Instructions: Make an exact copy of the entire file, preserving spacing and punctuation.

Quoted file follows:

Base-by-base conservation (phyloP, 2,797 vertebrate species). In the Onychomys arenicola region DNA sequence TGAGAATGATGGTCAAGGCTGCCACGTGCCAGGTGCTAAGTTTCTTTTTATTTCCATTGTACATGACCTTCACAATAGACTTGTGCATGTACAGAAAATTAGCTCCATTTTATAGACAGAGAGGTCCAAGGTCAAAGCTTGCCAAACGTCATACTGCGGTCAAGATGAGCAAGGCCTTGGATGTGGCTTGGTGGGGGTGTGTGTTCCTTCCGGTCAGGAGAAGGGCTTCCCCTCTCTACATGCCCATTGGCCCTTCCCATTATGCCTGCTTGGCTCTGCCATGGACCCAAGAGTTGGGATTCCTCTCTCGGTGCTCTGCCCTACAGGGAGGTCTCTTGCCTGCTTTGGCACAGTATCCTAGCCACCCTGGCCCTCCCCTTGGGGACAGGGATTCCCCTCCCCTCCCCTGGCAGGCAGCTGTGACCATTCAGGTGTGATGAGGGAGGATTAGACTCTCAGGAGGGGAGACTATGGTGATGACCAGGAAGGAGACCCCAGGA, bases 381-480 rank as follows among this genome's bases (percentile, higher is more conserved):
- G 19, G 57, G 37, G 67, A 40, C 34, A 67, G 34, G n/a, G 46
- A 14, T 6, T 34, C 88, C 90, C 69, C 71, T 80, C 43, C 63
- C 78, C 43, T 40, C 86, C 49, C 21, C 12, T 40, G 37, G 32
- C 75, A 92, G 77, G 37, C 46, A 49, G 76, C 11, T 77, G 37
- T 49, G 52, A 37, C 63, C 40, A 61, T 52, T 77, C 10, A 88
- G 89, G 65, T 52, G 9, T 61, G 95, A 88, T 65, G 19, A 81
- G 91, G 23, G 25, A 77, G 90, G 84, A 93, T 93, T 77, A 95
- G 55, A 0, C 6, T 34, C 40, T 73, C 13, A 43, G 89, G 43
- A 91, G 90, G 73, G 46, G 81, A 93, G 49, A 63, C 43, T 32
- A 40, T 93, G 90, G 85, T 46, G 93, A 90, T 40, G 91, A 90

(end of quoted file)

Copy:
Base-by-base conservation (phyloP, 2,797 vertebrate species). In the Onychomys arenicola region DNA sequence TGAGAATGATGGTCAAGGCTGCCACGTGCCAGGTGCTAAGTTTCTTTTTATTTCCATTGTACATGACCTTCACAATAGACTTGTGCATGTACAGAAAATTAGCTCCATTTTATAGACAGAGAGGTCCAAGGTCAAAGCTTGCCAAACGTCATACTGCGGTCAAGATGAGCAAGGCCTTGGATGTGGCTTGGTGGGGGTGTGTGTTCCTTCCGGTCAGGAGAAGGGCTTCCCCTCTCTACATGCCCATTGGCCCTTCCCATTATGCCTGCTTGGCTCTGCCATGGACCCAAGAGTTGGGATTCCTCTCTCGGTGCTCTGCCCTACAGGGAGGTCTCTTGCCTGCTTTGGCACAGTATCCTAGCCACCCTGGCCCTCCCCTTGGGGACAGGGATTCCCCTCCCCTCCCCTGGCAGGCAGCTGTGACCATTCAGGTGTGATGAGGGAGGATTAGACTCTCAGGAGGGGAGACTATGGTGATGACCAGGAAGGAGACCCCAGGA, bases 381-480 rank as follows among this genome's bases (percentile, higher is more conserved):
- G 19, G 57, G 37, G 67, A 40, C 34, A 67, G 34, G n/a, G 46
- A 14, T 6, T 34, C 88, C 90, C 69, C 71, T 80, C 43, C 63
- C 78, C 43, T 40, C 86, C 49, C 21, C 12, T 40, G 37, G 32
- C 75, A 92, G 77, G 37, C 46, A 49, G 76, C 11, T 77, G 37
- T 49, G 52, A 37, C 63, C 40, A 61, T 52, T 77, C 10, A 88
- G 89, G 65, T 52, G 9, T 61, G 95, A 88, T 65, G 19, A 81
- G 91, G 23, G 25, A 77, G 90, G 84, A 93, T 93, T 77, A 95
- G 55, A 0, C 6, T 34, C 40, T 73, C 13, A 43, G 89, G 43
- A 91, G 90, G 73, G 46, G 81, A 93, G 49, A 63, C 43, T 32
- A 40, T 93, G 90, G 85, T 46, G 93, A 90, T 40, G 91, A 90